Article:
The Judge Gorsuch concurrent Gutierrez opinion calls for fresh analysis of the venerable Chevron Doctrine, according to which agency interpretations of ambiguous statutory language are routinely deferred to by the courts. According to Judge Gorsuch, this gives the Executive branch what amounts to unconstitutional Article I law-making authority clearly conferred on Congress by Article II. Continue reading More on Judge Gorsuch
This concise but thorough Gene Quinn menu of things to come in patent reform 2017 is must reading. Readers concerned about commercializing life science must also keep a eye on rumblings about prescription drug price controls. Any such activity will add more uncertainty to private sector life science investment.
Patent Reform 2017: Changes coming from the Judiciary, Legislative and Executive Branches By Gene Quinn on Feb 12, 2017 12:30 pm
While calls for widespread patent reform are not as loud as they have been in previous years, 2017 is shaping up to be a year where we may still see significant change to U.S. patent laws. What will the changes to U.S. patent laws look like over the next year? The better question may be to first ask whether those anticipated changes will be coming from the judiciary, legislative or executive branch, all of which will take center stage at some point in 2017.
“A very important decision has just been issued by PTAB impairing the capacity of private parties to challenge the validity of patents owned by state research universities and their TTO affiliates.”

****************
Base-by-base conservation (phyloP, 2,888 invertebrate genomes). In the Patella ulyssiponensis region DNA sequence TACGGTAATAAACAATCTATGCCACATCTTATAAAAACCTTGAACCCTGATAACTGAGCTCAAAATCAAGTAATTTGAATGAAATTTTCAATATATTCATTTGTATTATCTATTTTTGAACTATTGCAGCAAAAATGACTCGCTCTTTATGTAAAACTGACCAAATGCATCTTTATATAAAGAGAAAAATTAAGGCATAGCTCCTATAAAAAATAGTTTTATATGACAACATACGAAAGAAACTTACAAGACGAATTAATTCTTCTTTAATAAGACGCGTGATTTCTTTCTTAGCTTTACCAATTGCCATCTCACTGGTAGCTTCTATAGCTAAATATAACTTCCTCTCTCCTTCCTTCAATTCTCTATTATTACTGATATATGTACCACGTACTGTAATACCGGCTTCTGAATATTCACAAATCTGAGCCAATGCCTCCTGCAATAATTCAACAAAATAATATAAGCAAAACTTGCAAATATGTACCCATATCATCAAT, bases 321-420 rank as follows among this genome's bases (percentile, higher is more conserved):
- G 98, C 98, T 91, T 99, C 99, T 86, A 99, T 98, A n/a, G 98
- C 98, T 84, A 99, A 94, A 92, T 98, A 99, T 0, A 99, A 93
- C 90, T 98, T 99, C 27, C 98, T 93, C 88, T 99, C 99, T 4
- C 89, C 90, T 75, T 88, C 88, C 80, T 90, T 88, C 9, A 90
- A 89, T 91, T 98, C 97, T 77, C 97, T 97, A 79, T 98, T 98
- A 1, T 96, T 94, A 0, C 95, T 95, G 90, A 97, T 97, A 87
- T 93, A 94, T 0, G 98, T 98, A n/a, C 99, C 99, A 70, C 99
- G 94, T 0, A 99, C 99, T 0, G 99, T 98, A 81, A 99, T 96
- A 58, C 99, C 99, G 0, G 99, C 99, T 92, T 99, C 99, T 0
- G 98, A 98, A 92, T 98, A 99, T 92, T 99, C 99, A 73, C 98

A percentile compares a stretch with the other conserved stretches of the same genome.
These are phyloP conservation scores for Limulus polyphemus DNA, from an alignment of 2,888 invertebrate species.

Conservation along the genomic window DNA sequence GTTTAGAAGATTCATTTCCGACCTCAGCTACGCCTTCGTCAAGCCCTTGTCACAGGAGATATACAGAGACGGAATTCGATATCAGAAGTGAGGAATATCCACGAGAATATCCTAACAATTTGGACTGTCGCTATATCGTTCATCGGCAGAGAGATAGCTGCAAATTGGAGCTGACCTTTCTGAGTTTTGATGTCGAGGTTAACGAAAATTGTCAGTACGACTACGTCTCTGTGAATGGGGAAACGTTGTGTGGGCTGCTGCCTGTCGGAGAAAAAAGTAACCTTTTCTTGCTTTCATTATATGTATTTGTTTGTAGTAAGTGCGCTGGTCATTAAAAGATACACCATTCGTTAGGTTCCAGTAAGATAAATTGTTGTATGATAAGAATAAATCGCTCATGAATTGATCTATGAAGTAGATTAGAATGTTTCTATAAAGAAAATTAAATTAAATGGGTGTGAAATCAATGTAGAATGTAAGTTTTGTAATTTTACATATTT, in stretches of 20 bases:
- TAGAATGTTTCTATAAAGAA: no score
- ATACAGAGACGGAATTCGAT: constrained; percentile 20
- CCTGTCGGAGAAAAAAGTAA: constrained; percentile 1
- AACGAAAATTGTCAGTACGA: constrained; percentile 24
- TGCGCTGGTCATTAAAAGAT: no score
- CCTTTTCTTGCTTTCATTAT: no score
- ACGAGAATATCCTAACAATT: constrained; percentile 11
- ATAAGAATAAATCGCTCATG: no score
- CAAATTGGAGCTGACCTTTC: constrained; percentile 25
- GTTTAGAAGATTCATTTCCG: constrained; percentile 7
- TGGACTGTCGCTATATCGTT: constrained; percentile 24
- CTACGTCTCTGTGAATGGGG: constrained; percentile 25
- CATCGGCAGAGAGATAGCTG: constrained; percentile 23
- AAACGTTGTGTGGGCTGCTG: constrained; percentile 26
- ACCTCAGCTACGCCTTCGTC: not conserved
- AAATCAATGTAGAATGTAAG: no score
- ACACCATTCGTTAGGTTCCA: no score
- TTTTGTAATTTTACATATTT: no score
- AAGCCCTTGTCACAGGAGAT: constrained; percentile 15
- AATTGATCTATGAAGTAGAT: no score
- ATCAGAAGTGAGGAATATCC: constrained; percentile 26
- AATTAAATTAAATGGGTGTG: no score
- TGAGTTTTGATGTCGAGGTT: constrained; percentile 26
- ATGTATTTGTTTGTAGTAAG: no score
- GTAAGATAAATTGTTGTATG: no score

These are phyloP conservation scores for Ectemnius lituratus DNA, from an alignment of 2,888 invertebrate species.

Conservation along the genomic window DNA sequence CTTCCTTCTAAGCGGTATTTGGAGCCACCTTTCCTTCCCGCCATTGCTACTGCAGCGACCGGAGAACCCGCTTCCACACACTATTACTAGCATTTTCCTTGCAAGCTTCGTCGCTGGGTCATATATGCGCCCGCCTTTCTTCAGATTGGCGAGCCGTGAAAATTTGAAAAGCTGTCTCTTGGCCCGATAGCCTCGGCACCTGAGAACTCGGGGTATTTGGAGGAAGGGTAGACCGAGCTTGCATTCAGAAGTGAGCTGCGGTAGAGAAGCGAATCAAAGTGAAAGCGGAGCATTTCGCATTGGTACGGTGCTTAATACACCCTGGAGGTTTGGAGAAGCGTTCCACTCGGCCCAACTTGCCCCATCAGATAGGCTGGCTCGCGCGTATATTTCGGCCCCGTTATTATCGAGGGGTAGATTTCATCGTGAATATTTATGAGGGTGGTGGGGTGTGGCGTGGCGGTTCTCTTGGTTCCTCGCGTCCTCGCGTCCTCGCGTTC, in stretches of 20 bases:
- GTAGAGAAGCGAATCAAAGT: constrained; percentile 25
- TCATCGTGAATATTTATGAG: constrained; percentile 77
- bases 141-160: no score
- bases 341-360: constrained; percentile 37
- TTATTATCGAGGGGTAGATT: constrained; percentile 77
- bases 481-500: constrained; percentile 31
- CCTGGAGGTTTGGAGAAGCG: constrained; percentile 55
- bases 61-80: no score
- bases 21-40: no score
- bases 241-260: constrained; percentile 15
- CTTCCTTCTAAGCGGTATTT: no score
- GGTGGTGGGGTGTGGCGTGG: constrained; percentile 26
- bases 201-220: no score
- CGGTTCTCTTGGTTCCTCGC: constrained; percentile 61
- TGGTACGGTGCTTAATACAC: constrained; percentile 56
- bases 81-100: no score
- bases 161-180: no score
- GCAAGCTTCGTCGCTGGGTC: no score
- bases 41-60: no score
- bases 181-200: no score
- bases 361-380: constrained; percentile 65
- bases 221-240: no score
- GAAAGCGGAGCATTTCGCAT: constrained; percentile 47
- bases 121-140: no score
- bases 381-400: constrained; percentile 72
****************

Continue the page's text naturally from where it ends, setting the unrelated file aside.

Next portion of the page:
In Covidian LLP v University of Florida Research Foundation Inc. http://www.reexamlink.com/wp-content/uploads/2017/01/Board-Dismisses-IPRs-on-Sovereign-Immunity.pdf, PTAB thoroughly examined the applicability of the Eleventh Amendment’s state sovereign immunity doctrine to IPR patent challenge proceedings. PTAB concluded that as an “arm” of the state, UF’s TTO affiliate was immune to IPR challenge absent Florida’s consent by waiver of its sovereign immunity. The decision has been appealed to the Federal Circuit but for now it clearly enhances TTO patent licensing values. Continue reading PTAB Elevates State University Research Values
Gene Quinn pulls no punches in his feisty analysis (below) of Mayo. Mayo is the judicial equivalent of the market’s efficient infringement where maximizing financial return results from ignoring patents. Mayo enables their efficient judicial nullification. Mayo’s signal to patent validity tribunals has infected USPTO examiners, PTAB, the lower courts and SCOTUS itself. Like its market kin, its toxic impact has extended far beyond the judicial arena. Teamed with eBay’s blow to bedrock exclusivity our entire innovation ecosystem has been poisoned by it. Mayo provides efficiency to legal tribunals by enabling the early dismissal of IP originators’ exclusivity itself without their having to contend with prolonged disputes involving the complexities of patent law and technological progress. Continue reading Mayo, the Judicial Equivalent of the Market’s Efficient Infringement
Joined by Joe Allen, Brien O’Shaughnessy, AUTM’s Steve Susalka spoke at Eagle Forum’s recent Capitol Hill Bayh-Dole presentation. For B-D enthusiasts it was truly a “gathering of eagles”. Steve’s clear explanation (above) was interesting, understandable, and persuasive. And it was timely. B-D’s miraculous record of economic, defense and medical progress is undeniably astounding. Its multiple enactment in other developed nations confirms its worthiness. The factual data in Steve’s presentation explain why since its enactment BD’s economic trend-lines on any graphic timeline have gone uphill; from the lower left to the upper right. But unless we all timely address other disturbing trends by explaining B-D to young staff and new members, these positive trendiness will reverse direction and start heading down. Continue reading AUTM’S New Congressional Efforts Are Off to a Great Start